Tools and Weapons
Awhile back I got sucked into the whirlpool of Face Book. It started off innocently enough with a desire to keep up on the birth announcements, meetings and play dates of the local MOPS group I belong to. I assumed it was a simple online bulletin board . I assumed wrong.
My MOPS friends were soon joined by my Bible Study group, then my out of state family, then my old college friends and on and on it went. With each new ‘friend’ the amount of time it took to scroll through the home page grew and grew. It opened up a new can of worms for me. How much personal information is too much? Will I be perceived as a stalker if I make comments on other people’s posts too often? How much of my attention to other peoples lives is interest, how much nosiness? Where is the line drawn between a moment of catching up, and squandered precious moments where my attention should be spent elsewhere? These are questions my thoroughly Southern etiquette lessons did not address.
I have to say that FB has been a great tool for me. I am able to keep my mother and sister’s in law, who live out of state, updated on my children’s lives, our photos and the otherwise boring aspects of our daily lives. I can check messages from our MOPS group. I can keep up with my Bible Study groups. I can keep in touch with old Bible College friends and I can post links to my blog page on it. It is a blessing in those aspects. But I can also waste time, grow envious and be snoopy. The very tool that helps me, can hurt me.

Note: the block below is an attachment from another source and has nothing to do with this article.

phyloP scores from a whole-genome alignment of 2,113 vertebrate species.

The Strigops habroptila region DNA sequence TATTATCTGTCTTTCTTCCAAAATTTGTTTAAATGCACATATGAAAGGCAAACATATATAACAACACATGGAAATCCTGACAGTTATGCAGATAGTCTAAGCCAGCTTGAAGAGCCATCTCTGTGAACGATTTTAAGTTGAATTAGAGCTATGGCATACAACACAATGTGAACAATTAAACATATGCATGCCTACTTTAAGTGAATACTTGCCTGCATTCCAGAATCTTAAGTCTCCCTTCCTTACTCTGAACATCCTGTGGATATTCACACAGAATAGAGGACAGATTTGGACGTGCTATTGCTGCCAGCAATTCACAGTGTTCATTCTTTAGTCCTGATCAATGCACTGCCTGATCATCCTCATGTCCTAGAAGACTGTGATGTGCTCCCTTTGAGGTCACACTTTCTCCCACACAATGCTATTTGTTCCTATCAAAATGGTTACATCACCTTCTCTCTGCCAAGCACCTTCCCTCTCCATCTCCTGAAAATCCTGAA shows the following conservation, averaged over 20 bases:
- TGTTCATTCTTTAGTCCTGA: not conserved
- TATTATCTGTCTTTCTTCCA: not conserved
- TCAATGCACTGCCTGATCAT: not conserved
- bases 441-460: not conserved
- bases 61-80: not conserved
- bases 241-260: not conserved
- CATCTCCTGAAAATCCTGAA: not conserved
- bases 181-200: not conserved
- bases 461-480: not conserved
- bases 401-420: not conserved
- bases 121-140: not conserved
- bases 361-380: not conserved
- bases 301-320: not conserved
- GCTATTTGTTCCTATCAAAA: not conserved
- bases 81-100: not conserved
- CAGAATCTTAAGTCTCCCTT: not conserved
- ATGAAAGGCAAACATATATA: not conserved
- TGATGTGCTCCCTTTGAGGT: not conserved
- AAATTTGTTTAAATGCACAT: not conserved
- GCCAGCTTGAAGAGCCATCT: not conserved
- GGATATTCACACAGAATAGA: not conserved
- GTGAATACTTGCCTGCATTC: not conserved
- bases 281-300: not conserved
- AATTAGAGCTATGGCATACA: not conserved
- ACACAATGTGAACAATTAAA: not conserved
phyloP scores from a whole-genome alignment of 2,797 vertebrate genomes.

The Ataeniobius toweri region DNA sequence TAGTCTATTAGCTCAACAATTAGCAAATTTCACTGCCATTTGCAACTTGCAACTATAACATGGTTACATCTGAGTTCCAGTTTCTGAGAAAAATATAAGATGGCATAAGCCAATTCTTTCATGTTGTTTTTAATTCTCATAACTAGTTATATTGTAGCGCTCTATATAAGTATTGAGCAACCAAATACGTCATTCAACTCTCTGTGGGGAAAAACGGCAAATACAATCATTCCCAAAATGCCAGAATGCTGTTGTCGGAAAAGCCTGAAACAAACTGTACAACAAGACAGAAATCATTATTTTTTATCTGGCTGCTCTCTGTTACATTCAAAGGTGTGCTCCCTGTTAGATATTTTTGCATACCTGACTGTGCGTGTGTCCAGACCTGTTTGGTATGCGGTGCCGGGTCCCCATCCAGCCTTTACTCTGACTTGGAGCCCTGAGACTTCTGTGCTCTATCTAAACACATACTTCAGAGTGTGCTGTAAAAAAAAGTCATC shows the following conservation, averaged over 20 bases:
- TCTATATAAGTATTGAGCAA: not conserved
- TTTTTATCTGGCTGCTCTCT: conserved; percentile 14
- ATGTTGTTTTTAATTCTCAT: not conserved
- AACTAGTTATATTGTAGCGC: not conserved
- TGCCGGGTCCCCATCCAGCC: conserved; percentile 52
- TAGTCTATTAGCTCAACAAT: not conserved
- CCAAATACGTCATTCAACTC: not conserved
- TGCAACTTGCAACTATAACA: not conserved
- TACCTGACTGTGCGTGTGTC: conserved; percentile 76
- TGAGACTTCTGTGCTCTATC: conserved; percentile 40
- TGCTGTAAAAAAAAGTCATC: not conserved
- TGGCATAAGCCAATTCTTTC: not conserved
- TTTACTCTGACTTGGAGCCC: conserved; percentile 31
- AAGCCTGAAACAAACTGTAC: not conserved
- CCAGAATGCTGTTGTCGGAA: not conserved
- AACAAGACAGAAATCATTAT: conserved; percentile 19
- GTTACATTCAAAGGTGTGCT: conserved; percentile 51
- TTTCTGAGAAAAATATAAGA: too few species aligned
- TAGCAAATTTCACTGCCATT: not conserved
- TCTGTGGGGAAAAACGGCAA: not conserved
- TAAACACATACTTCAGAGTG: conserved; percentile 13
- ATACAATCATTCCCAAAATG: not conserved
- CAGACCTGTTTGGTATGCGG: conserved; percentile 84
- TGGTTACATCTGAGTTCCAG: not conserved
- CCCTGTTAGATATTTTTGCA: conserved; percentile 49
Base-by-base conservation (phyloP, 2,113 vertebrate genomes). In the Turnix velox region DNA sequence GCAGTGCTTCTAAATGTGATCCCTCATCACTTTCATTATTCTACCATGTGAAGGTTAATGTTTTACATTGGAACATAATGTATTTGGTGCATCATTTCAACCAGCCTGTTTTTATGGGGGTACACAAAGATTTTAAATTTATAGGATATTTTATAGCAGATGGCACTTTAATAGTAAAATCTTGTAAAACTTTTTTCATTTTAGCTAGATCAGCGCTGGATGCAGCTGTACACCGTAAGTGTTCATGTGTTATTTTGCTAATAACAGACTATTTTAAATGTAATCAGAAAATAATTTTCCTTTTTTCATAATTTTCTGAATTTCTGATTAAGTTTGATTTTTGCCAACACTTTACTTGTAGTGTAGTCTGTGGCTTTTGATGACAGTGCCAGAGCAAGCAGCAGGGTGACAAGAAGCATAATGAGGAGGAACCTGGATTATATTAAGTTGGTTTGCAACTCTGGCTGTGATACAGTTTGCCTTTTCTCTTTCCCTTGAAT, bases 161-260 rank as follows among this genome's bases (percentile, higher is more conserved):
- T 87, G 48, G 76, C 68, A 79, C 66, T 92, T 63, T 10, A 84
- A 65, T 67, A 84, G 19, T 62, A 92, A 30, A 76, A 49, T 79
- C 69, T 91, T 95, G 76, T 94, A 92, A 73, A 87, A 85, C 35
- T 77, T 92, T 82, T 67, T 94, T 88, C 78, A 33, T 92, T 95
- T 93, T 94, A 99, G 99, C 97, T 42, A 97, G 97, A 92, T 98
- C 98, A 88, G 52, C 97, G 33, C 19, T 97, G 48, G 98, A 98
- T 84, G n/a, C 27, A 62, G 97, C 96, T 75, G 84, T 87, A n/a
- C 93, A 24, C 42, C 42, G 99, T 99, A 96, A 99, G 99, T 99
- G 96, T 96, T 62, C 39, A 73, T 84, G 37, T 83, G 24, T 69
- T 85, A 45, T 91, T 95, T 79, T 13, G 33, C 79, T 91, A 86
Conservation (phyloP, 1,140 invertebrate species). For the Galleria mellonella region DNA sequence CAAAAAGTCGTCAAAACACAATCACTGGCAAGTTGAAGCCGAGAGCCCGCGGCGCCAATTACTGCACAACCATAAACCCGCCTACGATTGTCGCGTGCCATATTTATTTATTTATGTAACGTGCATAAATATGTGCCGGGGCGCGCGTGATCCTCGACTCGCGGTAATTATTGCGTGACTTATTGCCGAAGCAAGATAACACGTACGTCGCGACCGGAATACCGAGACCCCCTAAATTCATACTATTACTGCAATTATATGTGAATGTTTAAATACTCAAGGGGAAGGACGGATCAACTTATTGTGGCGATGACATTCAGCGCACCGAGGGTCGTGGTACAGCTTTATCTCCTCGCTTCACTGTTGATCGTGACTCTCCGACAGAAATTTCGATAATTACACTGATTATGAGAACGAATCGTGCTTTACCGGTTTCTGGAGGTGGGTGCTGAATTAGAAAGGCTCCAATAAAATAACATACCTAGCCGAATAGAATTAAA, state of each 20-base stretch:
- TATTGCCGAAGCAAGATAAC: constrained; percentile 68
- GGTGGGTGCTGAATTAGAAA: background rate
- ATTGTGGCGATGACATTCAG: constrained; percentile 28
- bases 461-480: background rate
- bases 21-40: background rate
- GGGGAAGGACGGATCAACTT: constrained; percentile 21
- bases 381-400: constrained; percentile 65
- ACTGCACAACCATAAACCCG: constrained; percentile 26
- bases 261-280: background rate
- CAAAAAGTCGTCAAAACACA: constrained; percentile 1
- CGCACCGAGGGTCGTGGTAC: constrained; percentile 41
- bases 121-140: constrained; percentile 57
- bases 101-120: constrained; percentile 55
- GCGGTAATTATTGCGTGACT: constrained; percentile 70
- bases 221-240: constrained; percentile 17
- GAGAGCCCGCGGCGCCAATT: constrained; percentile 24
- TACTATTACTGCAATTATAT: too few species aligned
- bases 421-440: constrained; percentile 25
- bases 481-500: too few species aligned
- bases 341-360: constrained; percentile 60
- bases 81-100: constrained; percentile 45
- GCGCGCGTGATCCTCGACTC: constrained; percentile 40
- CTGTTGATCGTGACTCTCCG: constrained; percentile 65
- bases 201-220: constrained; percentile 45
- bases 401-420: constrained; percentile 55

Isn’t that how it is with so many things in life? Our computers, our telephones, our checkbooks, our xm radio, our library cards… and the list goes on and on. The very things that can be of so much benefit can also be used as a weapon against God’s best for us.
What I have chosen to do is this. I taped a paper message to my computer. It says this, “ Is this God’s best and highest for me today?” It helps me stay grounded. It helps me stay focused. It helps me turn off the screen and walk away to the bread that needs to be made, the garden sprouts that need to be rinsed, the diapers that need to be washed, the children that need to be read to, walked with, held.
The same message is on my fridge and inside my wallet. It keeps me from eating when I’m not hungry, spending when I’m not in need. It reminds me that these things in my hands are either tools, or weapons. It is not the computer, the fridge, or the wallet that decides. It’s me. It’s my hands that choose the tool, or the weapon.